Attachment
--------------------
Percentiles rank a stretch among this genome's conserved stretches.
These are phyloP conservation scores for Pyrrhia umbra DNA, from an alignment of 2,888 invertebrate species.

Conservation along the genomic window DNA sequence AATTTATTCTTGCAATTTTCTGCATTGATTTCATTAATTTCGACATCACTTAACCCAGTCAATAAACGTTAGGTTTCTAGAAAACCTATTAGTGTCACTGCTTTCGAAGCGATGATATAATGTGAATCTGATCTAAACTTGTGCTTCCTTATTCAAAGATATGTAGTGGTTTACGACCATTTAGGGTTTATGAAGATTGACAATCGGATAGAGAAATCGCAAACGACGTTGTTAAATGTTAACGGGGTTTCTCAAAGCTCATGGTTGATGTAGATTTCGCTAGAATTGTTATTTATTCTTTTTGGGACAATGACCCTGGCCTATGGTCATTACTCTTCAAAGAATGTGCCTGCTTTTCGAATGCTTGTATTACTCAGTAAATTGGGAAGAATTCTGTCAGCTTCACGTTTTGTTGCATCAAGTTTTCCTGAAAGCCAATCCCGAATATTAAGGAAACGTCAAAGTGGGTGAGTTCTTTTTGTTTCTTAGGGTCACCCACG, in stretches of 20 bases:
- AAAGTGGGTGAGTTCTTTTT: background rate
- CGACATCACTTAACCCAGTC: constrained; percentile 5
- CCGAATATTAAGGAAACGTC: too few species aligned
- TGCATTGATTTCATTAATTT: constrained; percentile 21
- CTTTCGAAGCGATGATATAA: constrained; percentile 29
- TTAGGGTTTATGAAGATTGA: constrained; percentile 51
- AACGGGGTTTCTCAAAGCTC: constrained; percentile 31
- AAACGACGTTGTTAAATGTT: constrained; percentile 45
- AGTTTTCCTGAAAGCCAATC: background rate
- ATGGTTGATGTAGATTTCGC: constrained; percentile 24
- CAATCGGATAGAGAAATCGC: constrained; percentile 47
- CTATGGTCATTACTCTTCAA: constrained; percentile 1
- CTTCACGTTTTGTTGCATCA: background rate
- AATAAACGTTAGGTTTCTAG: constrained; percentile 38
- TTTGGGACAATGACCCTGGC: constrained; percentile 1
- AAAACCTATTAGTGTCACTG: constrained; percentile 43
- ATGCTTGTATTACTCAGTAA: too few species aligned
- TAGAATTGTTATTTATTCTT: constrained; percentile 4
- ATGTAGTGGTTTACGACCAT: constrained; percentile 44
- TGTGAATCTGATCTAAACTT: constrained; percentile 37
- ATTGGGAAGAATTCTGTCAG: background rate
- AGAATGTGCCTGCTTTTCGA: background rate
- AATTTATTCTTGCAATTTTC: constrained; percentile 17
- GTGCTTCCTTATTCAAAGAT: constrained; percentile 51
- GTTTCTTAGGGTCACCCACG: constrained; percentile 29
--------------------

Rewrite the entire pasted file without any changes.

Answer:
Percentiles rank a stretch among this genome's conserved stretches.
These are phyloP conservation scores for Pyrrhia umbra DNA, from an alignment of 2,888 invertebrate species.

Conservation along the genomic window DNA sequence AATTTATTCTTGCAATTTTCTGCATTGATTTCATTAATTTCGACATCACTTAACCCAGTCAATAAACGTTAGGTTTCTAGAAAACCTATTAGTGTCACTGCTTTCGAAGCGATGATATAATGTGAATCTGATCTAAACTTGTGCTTCCTTATTCAAAGATATGTAGTGGTTTACGACCATTTAGGGTTTATGAAGATTGACAATCGGATAGAGAAATCGCAAACGACGTTGTTAAATGTTAACGGGGTTTCTCAAAGCTCATGGTTGATGTAGATTTCGCTAGAATTGTTATTTATTCTTTTTGGGACAATGACCCTGGCCTATGGTCATTACTCTTCAAAGAATGTGCCTGCTTTTCGAATGCTTGTATTACTCAGTAAATTGGGAAGAATTCTGTCAGCTTCACGTTTTGTTGCATCAAGTTTTCCTGAAAGCCAATCCCGAATATTAAGGAAACGTCAAAGTGGGTGAGTTCTTTTTGTTTCTTAGGGTCACCCACG, in stretches of 20 bases:
- AAAGTGGGTGAGTTCTTTTT: background rate
- CGACATCACTTAACCCAGTC: constrained; percentile 5
- CCGAATATTAAGGAAACGTC: too few species aligned
- TGCATTGATTTCATTAATTT: constrained; percentile 21
- CTTTCGAAGCGATGATATAA: constrained; percentile 29
- TTAGGGTTTATGAAGATTGA: constrained; percentile 51
- AACGGGGTTTCTCAAAGCTC: constrained; percentile 31
- AAACGACGTTGTTAAATGTT: constrained; percentile 45
- AGTTTTCCTGAAAGCCAATC: background rate
- ATGGTTGATGTAGATTTCGC: constrained; percentile 24
- CAATCGGATAGAGAAATCGC: constrained; percentile 47
- CTATGGTCATTACTCTTCAA: constrained; percentile 1
- CTTCACGTTTTGTTGCATCA: background rate
- AATAAACGTTAGGTTTCTAG: constrained; percentile 38
- TTTGGGACAATGACCCTGGC: constrained; percentile 1
- AAAACCTATTAGTGTCACTG: constrained; percentile 43
- ATGCTTGTATTACTCAGTAA: too few species aligned
- TAGAATTGTTATTTATTCTT: constrained; percentile 4
- ATGTAGTGGTTTACGACCAT: constrained; percentile 44
- TGTGAATCTGATCTAAACTT: constrained; percentile 37
- ATTGGGAAGAATTCTGTCAG: background rate
- AGAATGTGCCTGCTTTTCGA: background rate
- AATTTATTCTTGCAATTTTC: constrained; percentile 17
- GTGCTTCCTTATTCAAAGAT: constrained; percentile 51
- GTTTCTTAGGGTCACCCACG: constrained; percentile 29